- Published on Wednesday, 23 April 2014 13:37
- Written by Super User
One of the more encouraging developments in our field the past few years has been a heightened emphasis on improving patient quality. While quality of care has always been the most important job of any hospital, we have gotten more aggressive and more direct about measuring the factors that we know lead to better patient outcomes.
Just in the past few weeks, the Centers for Disease Control reported that between 2008 and 2012, hospitals had reduced central line-associated bloodstream infections by 44% and surgical site infections by 20%. The CDC also found that MRSA infections, hospital-acquired infections, and C. difficile infections had all decreased in recent years.
So while hospitals have always concerned themselves with quality of care, an industry-wide focus on measurable factors has produced tangible results that we know equate to better care. This is the trend within our industry, and I am proud to say that New Hanover Regional Medical Center is at the forefront of this movement.
Among our Board of Trustees, whose members are constantly reviewing our quality metrics, and through every department there is an awareness of what the quality measures are and how we meet them.
Most anyone who works here can tell you one of our quality goals is for all patients to receive, at all times, “perfect care” (which means every patient with certain disease states receives every component of scientifically based care for which they are eligible). These “perfect care” goals are often referred to as “core measures.” Our results so far this fiscal year for these measures are 99.52%, an outcome well ahead of national standards, and one we’re working to improve.
One of many quality goals we constantly track is related to cardiac attack. We measure the time it takes for a patient in cardiac distress to reach a catheterization lab and have a cardiologist resolve the artery blockage. Our average time from when a patient arrives complaining of chest pain until a cardiologist has resolved the problem is 39 minutes. The average time for a U.S. hospital is 59 minutes, and hospitals in the top 10 percent average 47 minutes or less. We’re proud to say NHRMC is at or near the top of our field for this vital metric.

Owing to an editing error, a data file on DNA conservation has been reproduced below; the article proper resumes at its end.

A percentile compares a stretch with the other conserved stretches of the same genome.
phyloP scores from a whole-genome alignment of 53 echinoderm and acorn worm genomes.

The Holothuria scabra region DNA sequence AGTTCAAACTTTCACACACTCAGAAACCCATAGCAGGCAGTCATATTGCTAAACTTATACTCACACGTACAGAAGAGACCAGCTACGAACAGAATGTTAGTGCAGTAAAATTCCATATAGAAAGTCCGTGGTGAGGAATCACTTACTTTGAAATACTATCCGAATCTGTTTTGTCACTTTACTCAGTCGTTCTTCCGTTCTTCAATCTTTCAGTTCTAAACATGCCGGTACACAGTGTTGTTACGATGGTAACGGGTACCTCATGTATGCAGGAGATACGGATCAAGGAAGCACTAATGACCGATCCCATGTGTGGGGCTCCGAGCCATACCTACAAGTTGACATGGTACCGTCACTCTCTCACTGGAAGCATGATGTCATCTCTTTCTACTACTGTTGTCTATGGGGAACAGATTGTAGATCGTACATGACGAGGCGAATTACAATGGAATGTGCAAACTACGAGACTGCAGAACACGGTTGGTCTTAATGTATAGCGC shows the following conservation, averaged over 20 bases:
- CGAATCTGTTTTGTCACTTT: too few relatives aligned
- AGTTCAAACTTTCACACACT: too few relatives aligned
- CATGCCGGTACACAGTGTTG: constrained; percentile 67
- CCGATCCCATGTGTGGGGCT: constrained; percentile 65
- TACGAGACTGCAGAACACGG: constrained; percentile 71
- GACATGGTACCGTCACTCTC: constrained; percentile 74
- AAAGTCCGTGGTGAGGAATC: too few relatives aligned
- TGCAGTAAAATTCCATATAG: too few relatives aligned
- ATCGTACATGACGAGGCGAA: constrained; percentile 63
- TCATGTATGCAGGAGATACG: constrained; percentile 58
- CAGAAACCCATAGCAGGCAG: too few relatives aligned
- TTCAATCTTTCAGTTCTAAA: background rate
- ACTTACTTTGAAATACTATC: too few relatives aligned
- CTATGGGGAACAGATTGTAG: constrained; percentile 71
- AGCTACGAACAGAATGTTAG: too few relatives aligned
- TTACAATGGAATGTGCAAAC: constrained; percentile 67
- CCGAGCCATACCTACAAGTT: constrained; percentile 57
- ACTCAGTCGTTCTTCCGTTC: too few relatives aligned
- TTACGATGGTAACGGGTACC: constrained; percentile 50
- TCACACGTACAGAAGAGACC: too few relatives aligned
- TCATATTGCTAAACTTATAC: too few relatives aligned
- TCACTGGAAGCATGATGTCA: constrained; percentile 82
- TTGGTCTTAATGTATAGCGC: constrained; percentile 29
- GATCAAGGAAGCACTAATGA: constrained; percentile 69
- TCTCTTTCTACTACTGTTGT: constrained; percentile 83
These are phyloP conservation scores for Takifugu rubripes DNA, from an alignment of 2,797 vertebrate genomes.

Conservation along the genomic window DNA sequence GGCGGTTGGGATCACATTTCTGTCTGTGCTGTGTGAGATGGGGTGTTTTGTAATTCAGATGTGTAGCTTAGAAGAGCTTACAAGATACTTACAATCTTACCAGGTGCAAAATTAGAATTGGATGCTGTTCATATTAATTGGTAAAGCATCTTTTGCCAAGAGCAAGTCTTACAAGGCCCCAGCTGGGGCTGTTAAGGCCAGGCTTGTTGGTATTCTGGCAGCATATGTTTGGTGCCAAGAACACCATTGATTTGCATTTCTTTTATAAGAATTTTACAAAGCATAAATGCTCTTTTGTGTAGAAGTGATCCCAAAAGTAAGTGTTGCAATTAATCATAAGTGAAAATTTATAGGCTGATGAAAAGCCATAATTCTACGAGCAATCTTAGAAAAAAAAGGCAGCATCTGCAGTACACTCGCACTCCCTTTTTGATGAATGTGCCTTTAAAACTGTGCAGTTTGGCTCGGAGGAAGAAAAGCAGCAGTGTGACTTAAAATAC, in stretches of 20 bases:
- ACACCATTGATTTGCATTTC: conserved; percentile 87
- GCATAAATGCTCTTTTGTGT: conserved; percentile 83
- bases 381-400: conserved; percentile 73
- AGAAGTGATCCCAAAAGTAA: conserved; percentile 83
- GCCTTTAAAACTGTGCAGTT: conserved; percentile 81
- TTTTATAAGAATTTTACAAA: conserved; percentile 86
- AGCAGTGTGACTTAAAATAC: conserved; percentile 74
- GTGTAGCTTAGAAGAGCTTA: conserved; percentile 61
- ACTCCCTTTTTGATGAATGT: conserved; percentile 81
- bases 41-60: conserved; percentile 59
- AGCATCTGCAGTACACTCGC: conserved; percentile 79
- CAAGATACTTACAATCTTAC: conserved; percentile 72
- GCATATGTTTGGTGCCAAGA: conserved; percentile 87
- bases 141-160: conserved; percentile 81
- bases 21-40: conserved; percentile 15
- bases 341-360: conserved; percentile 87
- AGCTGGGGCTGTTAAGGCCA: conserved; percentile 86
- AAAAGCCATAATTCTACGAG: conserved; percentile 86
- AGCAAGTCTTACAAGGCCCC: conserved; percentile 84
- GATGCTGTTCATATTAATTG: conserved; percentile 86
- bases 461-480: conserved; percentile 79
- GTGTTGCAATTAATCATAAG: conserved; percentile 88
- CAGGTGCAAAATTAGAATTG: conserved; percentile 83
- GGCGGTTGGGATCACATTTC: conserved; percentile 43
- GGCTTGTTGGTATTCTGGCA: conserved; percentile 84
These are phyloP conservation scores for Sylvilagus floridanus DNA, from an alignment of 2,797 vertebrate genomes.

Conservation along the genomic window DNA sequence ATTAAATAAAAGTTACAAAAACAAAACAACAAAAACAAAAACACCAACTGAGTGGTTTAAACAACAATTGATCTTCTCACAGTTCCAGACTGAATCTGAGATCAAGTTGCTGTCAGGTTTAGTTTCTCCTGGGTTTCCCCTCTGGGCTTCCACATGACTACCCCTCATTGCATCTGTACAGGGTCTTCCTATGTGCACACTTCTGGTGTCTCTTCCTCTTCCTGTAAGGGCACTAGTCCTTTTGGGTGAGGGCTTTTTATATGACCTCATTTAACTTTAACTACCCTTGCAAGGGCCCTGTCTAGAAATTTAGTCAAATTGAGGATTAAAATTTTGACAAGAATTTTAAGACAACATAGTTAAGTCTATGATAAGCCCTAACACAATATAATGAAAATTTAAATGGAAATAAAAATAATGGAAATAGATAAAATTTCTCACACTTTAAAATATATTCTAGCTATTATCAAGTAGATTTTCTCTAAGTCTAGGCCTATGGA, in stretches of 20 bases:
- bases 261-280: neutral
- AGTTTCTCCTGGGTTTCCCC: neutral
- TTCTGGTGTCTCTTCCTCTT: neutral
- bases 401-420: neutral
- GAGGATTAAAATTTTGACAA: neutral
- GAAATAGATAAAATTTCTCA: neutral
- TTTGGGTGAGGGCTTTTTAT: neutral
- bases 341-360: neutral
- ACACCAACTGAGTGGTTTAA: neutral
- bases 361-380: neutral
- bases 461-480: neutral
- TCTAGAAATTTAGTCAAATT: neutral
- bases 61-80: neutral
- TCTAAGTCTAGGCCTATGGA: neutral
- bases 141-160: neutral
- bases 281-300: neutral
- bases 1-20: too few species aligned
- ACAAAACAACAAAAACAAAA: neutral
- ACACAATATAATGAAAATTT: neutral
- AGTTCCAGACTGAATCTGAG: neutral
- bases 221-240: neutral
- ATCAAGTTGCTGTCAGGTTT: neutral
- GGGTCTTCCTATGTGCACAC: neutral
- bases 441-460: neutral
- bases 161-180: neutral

We also measure how often our patients readmit to the hospital within 30 days of discharge – actually, the federal government measures it for us as a way to control costs for its health care plan. Only 20% of North Carolina hospitals have not been penalized for excess readmissions, and we’re proud to be among that group.
We measure the mortality rate of patients with sepsis. The nationally accepted range is 25% to 40% - our rate is 16%. We measure “hospital acquired conditions,” or the rate of infections or other conditions that ensue after the patient reaches the hospital. Our rate is typically about 15% below the national benchmark. We are particularly proud of our work in this area. Among hospitals reporting to the database in North Carolina that we use, we have the lowest infection rate.
We have made efforts to “control” infections for as long as NHRMC has been open. But in recent years, the focus has been to prevent them by eliminating the underlying causes we know lead to infection. The results have been astounding.
Our Surgical/Trauma Intensive Care Unit has had one central line-associated bloodstream infection (or “CLABSI”) in more than two years. Our Pediatric Intensive Care Unit has never had a CLABSI since it opened in 2008. Our Neonatal Intensive Care Unit has had two in three years. That’s an interesting statistic, but what does it mean in everyday terms to practically eliminate bloodstream infections, in this case, from our NICU? It means more babies go home with their parents. Based on national standards for infections, we have prevented enough deaths through improved quality of care in recent years to start a kindergarten class. That’s the underlying story behind these statistics. We are not collecting numbers for their own sake, but focusing on the things we know cause people to live longer, stay healthier and return to productive lives. Though we invest significant resources in our quality programs, their success saves significant dollars for New Hanover Regional Medical Center, our patients and our community. But most of all, we do it because it’s the right thing to do. So we welcome the attention that hospital quality is beginning to receive at a national level. It’s a story we’re all too happy to tell here in Southeastern North Carolina. Of all the things we do to make our patients’ lives better, none is more important than taking care of them the right way.